The History of Lebanon Missouri

Laclede County, named after Pierre Laclede, the founder of St. Louis, was formed in 1849 from parts of Camden, Pulaski, and Wright Counties. Situated in the breathtaking Ozark Mountains, the county shares borders with Webster and Wright Counties to the south, Dallas County to the west, Camden County to the north, and Pulaski and Texas Counties to the east. Lebanon, the county seat, lies approximately 155 miles southwest of St. Louis on I-44 and is home to more than 35,000 residents.

The area's history dates to 1820 when Jesse Ballew became the first white settler, constructing his log cabin on the east side of the Gasconade River. Soon after, other pioneers like Henry Anderson, William Montgomery, William Gillespie, William Tweedy, Leonard Eastwood, Jesse Williams, Spencer O'Neil, Josiah Tygart, Aaron Span, and James Campbell made Lebanon their home. Laclede County was surveyed between 1835 and 1840, officially becoming a county on February 24, 1849. Initially called Wyota, the county seat was later renamed Lebanon at the request of a local minister who wished to honor his hometown in Tennessee.

Lebanon played a significant role as America expanded westward. Initially, it was connected by a rough American Indian trail used by tribes such as the Wyota and Osage. During the Civil War, this trail, known as the "Wire Road," gained prominence due to the installation of telegraph lines between St. Louis and Springfield. Later, in the late 1920s, Route 66, which closely followed the path of the Indian trail, brought further significance to Lebanon. Archways proclaiming "Lebanon – Drive In – Our Town, Your Town" welcomed travelers entering town from the famous mother road. Today, I-44 largely follows the same route, preserving Lebanon's historical importance as a crossroads.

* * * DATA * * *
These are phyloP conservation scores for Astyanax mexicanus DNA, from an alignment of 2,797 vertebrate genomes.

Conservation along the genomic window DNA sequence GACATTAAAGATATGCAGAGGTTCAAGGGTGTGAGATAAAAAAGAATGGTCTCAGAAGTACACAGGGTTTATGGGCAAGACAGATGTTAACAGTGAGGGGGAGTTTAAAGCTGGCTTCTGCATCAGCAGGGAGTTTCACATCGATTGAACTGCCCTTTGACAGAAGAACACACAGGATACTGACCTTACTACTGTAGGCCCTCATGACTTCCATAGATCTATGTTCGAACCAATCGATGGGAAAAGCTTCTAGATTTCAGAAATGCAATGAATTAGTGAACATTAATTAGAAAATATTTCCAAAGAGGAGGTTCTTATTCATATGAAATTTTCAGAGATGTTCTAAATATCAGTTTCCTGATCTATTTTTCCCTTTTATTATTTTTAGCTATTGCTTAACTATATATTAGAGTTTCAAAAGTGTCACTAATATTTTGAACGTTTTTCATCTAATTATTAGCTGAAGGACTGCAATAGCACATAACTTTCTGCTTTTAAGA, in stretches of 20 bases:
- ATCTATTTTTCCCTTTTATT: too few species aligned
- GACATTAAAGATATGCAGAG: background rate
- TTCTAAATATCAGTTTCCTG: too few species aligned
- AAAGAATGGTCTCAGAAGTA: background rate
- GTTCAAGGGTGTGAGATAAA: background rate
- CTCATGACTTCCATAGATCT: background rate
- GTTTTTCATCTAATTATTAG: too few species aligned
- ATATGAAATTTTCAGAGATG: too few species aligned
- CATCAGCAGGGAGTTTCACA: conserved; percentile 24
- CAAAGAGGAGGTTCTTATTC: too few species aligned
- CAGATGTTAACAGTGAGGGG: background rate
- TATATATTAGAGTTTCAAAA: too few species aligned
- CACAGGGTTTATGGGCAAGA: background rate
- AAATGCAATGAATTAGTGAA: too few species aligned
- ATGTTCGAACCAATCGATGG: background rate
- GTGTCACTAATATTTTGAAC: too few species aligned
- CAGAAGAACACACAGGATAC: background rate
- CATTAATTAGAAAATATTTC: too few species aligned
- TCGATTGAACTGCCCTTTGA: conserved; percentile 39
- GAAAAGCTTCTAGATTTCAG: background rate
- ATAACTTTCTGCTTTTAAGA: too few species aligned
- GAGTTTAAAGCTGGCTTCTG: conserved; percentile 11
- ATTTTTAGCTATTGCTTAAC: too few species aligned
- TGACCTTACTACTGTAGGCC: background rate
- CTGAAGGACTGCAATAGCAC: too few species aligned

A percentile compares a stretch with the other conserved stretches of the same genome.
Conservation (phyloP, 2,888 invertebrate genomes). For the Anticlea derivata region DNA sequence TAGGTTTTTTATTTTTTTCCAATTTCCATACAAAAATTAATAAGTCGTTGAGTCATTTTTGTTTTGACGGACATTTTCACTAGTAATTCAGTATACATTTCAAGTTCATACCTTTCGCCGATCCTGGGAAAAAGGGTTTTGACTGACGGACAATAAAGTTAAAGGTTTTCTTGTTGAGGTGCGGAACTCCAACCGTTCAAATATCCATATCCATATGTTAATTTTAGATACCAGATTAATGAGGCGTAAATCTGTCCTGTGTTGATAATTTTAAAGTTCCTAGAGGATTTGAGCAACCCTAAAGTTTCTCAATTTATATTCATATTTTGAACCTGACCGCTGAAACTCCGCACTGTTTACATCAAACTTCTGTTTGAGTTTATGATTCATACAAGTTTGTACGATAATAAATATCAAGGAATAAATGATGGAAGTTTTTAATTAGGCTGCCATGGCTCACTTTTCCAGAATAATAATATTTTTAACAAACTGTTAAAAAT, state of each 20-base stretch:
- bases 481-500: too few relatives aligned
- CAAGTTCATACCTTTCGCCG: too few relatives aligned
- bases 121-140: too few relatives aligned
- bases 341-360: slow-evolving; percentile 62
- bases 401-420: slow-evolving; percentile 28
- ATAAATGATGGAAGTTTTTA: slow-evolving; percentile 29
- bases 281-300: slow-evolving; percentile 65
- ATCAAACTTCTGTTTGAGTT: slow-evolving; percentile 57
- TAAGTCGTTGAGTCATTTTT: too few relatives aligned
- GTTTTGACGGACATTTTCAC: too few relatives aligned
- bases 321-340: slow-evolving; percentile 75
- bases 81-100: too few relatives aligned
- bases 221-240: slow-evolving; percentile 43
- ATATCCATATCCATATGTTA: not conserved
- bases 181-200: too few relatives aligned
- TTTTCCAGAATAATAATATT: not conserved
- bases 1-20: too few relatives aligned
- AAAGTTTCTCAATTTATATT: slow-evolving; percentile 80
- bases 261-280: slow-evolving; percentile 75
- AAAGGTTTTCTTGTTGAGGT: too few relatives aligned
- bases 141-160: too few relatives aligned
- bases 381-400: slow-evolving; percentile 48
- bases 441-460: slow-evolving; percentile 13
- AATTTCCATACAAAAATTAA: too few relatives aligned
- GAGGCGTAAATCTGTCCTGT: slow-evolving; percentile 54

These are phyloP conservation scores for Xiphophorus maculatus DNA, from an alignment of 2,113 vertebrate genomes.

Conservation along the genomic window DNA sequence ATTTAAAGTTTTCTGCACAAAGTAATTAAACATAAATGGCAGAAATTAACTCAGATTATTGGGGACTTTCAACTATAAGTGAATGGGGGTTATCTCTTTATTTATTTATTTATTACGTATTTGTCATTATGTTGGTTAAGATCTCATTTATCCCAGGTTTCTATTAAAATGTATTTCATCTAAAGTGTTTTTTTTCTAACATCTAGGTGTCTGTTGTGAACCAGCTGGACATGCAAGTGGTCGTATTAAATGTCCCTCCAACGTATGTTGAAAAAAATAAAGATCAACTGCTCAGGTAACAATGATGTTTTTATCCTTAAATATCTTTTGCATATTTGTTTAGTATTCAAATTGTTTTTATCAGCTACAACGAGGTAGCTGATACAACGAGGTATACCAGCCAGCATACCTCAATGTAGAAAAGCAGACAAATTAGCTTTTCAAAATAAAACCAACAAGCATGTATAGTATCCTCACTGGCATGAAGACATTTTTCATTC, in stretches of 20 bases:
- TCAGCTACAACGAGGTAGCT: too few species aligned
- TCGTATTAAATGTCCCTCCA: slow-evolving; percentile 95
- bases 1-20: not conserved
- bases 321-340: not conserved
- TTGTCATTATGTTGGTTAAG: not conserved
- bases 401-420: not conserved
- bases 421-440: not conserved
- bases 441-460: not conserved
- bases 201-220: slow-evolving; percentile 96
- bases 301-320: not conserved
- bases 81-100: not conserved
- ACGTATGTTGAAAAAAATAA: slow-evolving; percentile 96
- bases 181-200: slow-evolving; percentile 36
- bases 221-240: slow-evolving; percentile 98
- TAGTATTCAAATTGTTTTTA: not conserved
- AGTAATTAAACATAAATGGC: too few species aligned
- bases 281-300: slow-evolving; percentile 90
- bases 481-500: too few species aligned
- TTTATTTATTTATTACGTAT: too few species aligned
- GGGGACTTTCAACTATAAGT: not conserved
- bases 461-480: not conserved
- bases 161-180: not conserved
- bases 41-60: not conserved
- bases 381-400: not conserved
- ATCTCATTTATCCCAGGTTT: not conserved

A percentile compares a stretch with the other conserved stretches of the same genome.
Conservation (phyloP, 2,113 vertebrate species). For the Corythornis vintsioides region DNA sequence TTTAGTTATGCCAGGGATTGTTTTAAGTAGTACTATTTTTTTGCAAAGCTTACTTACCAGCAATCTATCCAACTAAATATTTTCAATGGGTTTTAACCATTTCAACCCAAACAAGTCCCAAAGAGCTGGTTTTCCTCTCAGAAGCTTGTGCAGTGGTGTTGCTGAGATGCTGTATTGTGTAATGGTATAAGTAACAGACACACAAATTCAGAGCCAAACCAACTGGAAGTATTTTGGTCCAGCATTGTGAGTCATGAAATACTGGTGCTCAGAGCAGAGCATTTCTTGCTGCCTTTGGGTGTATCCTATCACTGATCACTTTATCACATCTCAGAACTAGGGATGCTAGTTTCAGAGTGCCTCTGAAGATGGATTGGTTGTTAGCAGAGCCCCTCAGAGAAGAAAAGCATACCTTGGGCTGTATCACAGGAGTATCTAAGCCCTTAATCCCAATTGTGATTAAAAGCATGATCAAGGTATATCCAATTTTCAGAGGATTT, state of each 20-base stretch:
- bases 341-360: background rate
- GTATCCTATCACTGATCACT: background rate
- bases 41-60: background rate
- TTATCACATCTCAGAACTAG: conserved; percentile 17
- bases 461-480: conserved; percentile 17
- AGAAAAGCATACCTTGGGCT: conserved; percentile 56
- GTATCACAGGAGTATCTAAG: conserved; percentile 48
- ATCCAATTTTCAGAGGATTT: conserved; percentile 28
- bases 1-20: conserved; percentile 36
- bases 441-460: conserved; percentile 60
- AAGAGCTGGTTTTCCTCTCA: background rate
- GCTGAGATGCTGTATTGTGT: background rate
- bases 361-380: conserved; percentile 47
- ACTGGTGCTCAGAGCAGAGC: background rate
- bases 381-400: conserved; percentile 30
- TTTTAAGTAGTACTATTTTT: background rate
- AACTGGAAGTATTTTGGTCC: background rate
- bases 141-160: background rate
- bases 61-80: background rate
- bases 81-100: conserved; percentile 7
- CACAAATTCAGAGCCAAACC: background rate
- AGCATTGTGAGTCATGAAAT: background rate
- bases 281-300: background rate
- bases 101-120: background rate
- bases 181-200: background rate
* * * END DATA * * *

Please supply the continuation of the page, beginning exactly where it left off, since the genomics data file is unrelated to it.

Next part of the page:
Lebanon officially became a 4th Class City on October 17, 1877, and has been governed by a Mayor/Council form of government since. In 1959, Lebanon achieved 3rd Class City status, a testament to its growth and progress.

Lebanon's early settlement began around the time Laclede County was established, utilizing 50 acres donated by the Benjamin B. Harrison and James M. Appling families. The town began to develop, and by the end of 1851, a log courthouse and jail were constructed on the square formed by Main, St. Louis, Broadway, and High streets.

During the Civil War, Lebanon faced the challenges of occupation by Union troops striving to protect the telegraph line. The town's population, comprised of people from border states, held strong sentiments both for and against the conflicting sides. Progress and development were significantly hampered until the conclusion of the war.

In the post-Civil War era, Lebanon experienced a resurgence. With the end of hostilities, businesses and progress began to flourish once more.

The advent of the railroad in 1868 revolutionized Lebanon. The Frisco Railroad established a station slightly away from the town center after the city officials declined to donate land for its construction. This refusal had also thwarted a previous attempt by the St. Louis-San Francisco Railroad to establish a depot in Lebanon. Consequently, businesses sprung up alongside the rails, giving birth to the "new" town. Today, Commercial Street, running parallel to the railroad tracks, remains the vibrant heart of Lebanon.